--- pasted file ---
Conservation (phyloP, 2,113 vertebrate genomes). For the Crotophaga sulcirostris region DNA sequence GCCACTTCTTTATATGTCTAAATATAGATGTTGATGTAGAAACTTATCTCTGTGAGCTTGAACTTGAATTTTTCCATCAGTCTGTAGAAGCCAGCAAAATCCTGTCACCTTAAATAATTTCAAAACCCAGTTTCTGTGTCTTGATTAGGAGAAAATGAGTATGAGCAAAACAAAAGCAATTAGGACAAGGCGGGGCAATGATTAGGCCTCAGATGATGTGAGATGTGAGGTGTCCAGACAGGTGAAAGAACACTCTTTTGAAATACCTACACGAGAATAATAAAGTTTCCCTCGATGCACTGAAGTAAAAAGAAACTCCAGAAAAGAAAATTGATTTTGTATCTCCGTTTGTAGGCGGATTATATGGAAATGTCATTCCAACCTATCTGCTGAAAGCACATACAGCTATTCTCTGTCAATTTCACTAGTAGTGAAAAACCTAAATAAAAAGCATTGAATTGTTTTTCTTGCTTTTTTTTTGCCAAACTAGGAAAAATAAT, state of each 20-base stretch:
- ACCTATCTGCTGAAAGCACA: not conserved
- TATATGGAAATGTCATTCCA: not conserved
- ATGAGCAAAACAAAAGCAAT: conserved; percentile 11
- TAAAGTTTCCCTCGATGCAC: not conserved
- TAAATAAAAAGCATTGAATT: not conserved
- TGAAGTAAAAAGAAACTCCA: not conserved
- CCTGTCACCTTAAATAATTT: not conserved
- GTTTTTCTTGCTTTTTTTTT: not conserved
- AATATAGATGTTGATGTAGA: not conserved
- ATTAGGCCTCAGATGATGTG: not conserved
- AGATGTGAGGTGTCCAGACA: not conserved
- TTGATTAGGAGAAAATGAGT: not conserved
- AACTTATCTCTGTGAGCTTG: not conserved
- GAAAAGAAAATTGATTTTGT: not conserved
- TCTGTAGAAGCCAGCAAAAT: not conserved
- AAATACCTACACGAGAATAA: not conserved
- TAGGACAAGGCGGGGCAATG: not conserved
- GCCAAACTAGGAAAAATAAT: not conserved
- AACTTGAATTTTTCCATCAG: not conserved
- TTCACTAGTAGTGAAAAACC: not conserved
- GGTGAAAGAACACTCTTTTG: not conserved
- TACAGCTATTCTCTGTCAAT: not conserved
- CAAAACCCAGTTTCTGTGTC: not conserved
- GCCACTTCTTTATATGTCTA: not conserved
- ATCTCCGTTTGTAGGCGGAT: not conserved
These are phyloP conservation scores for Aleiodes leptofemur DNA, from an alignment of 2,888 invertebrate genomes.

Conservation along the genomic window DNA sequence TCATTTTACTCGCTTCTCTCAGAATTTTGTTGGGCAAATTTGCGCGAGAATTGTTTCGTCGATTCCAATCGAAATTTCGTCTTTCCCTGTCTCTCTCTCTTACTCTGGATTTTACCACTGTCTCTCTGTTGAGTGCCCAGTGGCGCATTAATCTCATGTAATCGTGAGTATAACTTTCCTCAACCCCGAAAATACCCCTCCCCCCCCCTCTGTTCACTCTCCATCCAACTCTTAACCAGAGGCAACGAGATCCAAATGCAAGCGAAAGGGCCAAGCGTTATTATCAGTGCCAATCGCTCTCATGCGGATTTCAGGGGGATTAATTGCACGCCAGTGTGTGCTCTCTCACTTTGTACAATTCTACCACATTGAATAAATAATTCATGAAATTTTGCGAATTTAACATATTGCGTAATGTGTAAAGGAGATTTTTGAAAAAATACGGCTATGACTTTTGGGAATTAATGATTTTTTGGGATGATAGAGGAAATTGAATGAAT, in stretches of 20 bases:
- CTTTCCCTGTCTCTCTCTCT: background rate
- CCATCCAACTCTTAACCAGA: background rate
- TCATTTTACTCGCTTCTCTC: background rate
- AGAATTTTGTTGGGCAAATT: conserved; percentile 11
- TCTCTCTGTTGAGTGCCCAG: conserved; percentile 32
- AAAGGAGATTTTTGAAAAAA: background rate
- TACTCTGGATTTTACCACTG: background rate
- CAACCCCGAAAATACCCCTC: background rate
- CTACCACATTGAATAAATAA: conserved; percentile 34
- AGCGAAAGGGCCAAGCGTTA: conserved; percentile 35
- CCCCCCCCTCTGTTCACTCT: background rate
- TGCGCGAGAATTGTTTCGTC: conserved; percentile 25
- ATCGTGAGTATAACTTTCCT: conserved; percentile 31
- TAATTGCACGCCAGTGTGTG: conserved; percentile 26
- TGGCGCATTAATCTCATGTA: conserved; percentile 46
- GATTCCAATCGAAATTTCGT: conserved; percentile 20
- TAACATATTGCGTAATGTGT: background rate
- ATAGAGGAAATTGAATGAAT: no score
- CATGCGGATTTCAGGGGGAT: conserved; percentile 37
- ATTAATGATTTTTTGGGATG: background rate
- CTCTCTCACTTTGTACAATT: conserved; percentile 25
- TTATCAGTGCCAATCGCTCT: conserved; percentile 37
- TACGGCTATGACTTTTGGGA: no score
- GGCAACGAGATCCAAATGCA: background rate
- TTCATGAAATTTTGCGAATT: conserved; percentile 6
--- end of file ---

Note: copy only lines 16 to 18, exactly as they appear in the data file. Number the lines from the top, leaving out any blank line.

- TCTGTAGAAGCCAGCAAAAT: not conserved
- AAATACCTACACGAGAATAA: not conserved
- TAGGACAAGGCGGGGCAATG: not conserved